Cashman Vaquero Band, The
Band members Related acts
- Gael Alcock - cello
- Doug Cashman - vocals, rhythm guitar, drums,
- Tom Donlinger - drums
- Robert John Guziejka - (guest) lead guitar
- Bob Lee - pedal steel guitar
- John Manchak - lead and slide guitar
- Len Mazza - sax
- Roger Paskett - bass
- Will Paskett - keyboards
- Ron Sadus (RIP 1976) - vocals, bass, guitar
- Barry Thomas - percussion
- James Vincent -
- James Vincent (solo efforts)
Rating: *** (3 stars)
Title: In Memory of Berry Oakley
Company: Walnut West
Grade (cover/record): VG+ / VG+
Comments: still in shrink wrap; original inner sleeve
GEMM catalog ID: SOLD
Okay, I could figure out the 'Cashman' part of the band's name (e.g. singer/guitarist Doug Cashman), but for the longest time I didn't have a clue as to the Vaquero part of the name (there didn't appear to be anyone with that surname in the line up) and what about the odd album title? Well, luckily for me Doug Cashman stumbled across my short review and was generous enough to provide some of the missing pieces (see below).
Recorded in San Francisco's Far Out Studios and produced by James Mason Davis, most references describe 1979's "In Memory of Berry Oakley" as being Allman Brothers-styled Southern rock. That's not quite right. I certainly hear Allman-influences, particularly in some of the Cashman-Sadus guitar interplay, but the set's far more diverse than that. With the exception of a mildly-jazzy cover of John Mayall's 'California', the set boasts original material that finds the band taking stabs at conventional boogie ('Down In the Belly'), country-rock (the pretty ballad 'Driving Me Crazy') lite-jazz ('View from a Mountain Peak') and even Santana-styled Latin rock ('Security'). Cashman and Sadus share vocal duties and they both have pretty good voices. Judging by the liner notes Sadus apparently died while the album was being made, but between his work and that of guest guitarist Robert John Guziejka (who contributed a couple of songs and played with Cashman and Oakley in their garage band days), there are quite a few tasty lead guitars scattered throughout the set including some Duane Allman-styled runs on 'Good Days' and some jazzy scatting on 'There's No Tellin'. Curiously, at least to my ears the biographical tribute title track is the leas impressive effort.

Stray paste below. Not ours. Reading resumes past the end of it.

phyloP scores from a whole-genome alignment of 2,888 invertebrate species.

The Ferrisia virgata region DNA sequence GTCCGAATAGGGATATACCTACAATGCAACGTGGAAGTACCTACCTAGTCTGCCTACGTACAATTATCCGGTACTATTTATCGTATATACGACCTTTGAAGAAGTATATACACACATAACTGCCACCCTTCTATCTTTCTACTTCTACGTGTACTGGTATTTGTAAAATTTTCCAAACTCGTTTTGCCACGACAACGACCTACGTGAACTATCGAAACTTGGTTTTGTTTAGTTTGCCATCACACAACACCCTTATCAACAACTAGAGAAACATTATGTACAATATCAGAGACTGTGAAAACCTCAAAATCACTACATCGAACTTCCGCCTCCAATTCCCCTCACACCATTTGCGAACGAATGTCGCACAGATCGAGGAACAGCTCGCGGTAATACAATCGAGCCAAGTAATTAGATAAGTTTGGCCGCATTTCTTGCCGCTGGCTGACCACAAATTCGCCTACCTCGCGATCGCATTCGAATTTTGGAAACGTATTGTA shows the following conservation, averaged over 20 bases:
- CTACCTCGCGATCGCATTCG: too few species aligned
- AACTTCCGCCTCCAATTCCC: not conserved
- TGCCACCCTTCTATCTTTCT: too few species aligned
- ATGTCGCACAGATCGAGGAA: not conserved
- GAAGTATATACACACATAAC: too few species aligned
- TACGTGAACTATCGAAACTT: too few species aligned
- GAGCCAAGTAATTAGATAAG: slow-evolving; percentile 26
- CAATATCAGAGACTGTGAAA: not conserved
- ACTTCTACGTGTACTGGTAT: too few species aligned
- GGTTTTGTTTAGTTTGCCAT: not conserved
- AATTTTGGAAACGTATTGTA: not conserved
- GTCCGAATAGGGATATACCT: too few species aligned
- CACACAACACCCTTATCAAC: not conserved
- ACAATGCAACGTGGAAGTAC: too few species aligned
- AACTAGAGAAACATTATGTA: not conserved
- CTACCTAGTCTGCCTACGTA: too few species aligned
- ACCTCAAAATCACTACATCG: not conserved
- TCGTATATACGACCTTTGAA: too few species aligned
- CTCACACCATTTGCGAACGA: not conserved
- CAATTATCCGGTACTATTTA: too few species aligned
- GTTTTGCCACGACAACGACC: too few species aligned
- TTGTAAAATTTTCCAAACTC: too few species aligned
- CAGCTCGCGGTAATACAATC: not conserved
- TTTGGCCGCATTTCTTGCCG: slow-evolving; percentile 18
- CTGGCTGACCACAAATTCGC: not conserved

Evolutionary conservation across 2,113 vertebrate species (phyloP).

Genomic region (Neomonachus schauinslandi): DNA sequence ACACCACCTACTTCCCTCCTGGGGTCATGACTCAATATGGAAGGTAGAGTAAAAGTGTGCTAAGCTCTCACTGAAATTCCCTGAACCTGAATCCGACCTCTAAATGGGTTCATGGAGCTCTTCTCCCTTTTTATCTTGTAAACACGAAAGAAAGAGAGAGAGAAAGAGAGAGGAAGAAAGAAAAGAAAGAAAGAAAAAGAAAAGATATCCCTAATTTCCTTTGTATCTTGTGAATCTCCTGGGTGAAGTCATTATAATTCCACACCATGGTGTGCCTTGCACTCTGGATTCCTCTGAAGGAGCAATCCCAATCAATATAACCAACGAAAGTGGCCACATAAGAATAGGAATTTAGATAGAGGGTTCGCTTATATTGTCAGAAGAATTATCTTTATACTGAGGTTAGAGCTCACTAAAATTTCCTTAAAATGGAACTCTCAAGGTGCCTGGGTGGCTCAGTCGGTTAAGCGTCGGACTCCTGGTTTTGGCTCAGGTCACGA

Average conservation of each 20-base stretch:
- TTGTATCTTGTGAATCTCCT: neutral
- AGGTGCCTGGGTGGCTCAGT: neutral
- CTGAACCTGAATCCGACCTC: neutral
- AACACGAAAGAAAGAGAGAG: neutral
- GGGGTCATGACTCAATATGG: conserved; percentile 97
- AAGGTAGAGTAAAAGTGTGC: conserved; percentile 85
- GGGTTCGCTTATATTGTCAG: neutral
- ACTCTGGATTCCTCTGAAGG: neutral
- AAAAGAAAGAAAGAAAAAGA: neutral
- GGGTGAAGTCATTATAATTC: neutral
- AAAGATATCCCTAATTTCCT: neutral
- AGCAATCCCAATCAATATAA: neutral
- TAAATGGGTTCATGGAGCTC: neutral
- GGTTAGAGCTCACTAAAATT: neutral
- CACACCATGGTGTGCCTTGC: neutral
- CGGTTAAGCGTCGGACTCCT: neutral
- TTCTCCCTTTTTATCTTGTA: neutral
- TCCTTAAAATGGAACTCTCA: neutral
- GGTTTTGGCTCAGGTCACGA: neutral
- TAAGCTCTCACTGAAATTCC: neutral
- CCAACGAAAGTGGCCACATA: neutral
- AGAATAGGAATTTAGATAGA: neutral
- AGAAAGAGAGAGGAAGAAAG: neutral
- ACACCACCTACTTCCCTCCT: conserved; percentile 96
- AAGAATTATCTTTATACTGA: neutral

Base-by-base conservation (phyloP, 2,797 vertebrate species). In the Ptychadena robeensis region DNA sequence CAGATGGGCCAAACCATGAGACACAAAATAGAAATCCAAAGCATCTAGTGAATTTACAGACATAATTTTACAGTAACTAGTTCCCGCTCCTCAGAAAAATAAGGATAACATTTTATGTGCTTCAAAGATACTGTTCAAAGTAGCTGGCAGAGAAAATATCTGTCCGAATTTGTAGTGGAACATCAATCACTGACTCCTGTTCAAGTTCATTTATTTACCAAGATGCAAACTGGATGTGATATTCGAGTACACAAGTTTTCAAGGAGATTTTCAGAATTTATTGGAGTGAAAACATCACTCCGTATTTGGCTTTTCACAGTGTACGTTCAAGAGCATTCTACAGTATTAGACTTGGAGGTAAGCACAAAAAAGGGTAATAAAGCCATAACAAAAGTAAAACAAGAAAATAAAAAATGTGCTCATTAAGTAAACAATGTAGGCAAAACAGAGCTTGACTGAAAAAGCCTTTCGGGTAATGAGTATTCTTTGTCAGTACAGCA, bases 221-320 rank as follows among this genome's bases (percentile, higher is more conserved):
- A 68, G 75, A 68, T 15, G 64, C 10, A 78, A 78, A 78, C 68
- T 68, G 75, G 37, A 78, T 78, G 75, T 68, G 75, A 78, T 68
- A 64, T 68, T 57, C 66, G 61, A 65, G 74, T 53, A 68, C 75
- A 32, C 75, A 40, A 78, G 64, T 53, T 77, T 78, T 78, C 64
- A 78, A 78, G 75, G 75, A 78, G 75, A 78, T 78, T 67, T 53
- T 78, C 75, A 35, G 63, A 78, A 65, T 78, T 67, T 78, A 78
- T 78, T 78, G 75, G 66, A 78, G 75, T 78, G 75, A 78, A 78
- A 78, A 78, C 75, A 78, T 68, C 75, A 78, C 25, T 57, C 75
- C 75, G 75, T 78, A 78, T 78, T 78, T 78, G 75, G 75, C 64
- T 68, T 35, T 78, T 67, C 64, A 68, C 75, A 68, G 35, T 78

"In Memory of Berry Oakley" track listing:
1.) California (John Mayall) -
2.) Down In the Belly (Robert John Guziejka) -
3.) Driving Me Crazy (Robert John Guziejka) -
4.) Security (Doug Cashman) -
5.) Good Days (Ron Sadus) -
1.) View from a Mountain Peak (Doug Cashman) -
2.) There's No Tellin (Doug Cashman) -
3.) In Memory of Berry Oakley (Doug Cashman - Ron Sadus) -
4.) San Francisco Sunset (instrumental) (Doug Cashman) -
There's also a pre-LP 45 on the small Bridgeville label: 'Security' b/w 'San Francisco Sunset' (catalog number 003-4676). Since both sides appear on the album, I'm guessing the 45 was released prior to the LP. No idea if the songs reflect the same mix.
As fate would have it, I managed to track down Doug Cashman and he was kind enough to answer some of my question and essentially provide a brief history of the band and the album.
"Vaquero or cowboy is the name I picked after we put out the 45, because James Vincent got signed to Caribou Records and I couldn't use his name. Cowboy was a Capricorn [Records] act and didn't want to use that name. I decided on Vaquero because I had worked on a cattle ranch and [had done] some bareback bronco riding in Utah.
As for the album
title, Ron Sadus the bassist wrote the instrumental
Bob Guziejka (ga-j-ka)
(guitar), Ron Sadus (drums), Berry Oakley (guitar), and the late Jerry Kokas (bass)
had a band together (The Vibratones). I didn't play in that band, but
Bob, Ron [then on bass] and myself playing drums had a trio called "Satish-chada"
from 1968 to 1971. I moved to California in 1971 and Ron and Bob came out to
California in February of 1972. We went into Wally Heiders Studio in
LA and did a few recording sessions. The only tunes that sounded good
were 'Good Days', 'Drivin Me Crazy' and 'Security.' Ron and Bob
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